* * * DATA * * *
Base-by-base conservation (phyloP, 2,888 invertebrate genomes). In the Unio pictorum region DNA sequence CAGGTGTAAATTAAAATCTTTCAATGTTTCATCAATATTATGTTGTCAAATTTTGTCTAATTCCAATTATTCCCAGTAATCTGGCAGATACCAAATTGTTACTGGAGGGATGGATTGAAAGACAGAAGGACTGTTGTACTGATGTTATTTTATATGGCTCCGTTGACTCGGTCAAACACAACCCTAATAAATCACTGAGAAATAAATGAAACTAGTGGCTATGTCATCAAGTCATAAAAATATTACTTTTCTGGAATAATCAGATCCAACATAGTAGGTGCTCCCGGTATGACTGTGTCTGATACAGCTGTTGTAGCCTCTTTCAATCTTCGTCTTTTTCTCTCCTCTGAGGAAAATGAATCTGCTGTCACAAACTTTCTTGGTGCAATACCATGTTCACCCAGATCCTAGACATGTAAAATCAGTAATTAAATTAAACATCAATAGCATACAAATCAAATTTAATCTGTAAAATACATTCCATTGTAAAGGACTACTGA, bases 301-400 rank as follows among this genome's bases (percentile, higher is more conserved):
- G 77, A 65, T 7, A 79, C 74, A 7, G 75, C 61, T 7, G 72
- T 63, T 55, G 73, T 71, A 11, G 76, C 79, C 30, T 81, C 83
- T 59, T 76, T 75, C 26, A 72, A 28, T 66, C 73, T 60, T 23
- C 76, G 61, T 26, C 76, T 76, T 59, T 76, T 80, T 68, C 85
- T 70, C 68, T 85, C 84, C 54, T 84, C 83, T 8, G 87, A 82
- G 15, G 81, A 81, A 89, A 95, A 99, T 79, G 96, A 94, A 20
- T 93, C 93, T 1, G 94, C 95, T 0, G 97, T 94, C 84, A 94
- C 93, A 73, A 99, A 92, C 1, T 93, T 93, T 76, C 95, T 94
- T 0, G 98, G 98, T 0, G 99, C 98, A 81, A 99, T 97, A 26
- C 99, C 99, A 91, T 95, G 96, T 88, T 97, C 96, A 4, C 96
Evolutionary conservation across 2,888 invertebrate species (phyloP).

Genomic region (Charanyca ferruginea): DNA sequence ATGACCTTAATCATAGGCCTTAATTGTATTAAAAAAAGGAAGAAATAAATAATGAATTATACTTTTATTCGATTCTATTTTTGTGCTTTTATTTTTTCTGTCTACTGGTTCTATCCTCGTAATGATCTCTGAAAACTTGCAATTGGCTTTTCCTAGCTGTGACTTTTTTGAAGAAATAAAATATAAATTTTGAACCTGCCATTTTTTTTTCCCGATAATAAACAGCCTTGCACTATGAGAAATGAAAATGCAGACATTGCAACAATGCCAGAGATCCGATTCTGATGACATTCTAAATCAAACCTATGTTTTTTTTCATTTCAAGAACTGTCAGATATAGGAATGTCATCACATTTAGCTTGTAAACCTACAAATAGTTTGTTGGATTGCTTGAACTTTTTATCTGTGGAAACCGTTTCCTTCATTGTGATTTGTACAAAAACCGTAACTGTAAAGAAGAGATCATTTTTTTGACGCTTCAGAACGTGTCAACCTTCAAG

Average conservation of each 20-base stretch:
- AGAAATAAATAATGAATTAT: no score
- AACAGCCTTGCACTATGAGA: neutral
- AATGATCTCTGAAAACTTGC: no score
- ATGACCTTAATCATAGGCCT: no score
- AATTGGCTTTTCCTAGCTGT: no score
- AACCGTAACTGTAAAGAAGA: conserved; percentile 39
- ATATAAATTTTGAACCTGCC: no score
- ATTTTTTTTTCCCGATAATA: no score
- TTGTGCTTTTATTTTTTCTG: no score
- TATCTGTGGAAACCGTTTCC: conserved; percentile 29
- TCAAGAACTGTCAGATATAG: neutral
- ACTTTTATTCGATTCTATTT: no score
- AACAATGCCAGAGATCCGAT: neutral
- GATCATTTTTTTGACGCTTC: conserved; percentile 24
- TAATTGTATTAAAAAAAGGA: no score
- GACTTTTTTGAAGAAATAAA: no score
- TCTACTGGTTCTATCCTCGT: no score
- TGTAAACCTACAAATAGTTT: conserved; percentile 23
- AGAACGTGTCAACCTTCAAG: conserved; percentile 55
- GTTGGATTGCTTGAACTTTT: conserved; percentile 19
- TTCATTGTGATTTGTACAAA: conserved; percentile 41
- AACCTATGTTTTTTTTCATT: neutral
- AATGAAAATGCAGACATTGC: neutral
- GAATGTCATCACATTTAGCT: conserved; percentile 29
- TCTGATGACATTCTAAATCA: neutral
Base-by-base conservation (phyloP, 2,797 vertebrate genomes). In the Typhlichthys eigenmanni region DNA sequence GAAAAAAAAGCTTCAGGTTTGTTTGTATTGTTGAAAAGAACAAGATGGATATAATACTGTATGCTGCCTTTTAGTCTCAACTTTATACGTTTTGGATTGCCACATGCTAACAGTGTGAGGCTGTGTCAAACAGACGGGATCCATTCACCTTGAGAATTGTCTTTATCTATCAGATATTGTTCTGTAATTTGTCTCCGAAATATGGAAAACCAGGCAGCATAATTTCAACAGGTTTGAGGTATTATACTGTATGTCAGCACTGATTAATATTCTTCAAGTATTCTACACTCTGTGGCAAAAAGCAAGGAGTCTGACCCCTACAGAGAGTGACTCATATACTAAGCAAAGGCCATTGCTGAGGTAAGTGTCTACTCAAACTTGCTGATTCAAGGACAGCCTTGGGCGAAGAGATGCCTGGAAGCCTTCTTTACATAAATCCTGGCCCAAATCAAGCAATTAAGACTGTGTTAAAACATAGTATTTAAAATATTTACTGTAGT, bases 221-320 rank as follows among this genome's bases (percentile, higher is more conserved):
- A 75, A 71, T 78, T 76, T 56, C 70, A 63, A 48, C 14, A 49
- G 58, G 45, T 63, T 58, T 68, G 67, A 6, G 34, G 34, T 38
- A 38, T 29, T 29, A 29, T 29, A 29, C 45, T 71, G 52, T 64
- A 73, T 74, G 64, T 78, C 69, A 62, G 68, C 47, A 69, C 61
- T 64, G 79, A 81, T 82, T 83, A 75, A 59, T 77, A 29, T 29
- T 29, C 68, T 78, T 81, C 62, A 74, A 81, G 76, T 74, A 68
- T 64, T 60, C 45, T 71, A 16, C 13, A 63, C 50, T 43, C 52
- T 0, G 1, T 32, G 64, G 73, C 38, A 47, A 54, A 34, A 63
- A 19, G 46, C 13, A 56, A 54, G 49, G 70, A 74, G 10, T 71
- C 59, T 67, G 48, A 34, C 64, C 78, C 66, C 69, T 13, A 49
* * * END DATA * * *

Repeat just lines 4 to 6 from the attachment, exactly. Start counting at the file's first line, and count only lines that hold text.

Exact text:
- T 59, T 76, T 75, C 26, A 72, A 28, T 66, C 73, T 60, T 23
- C 76, G 61, T 26, C 76, T 76, T 59, T 76, T 80, T 68, C 85
- T 70, C 68, T 85, C 84, C 54, T 84, C 83, T 8, G 87, A 82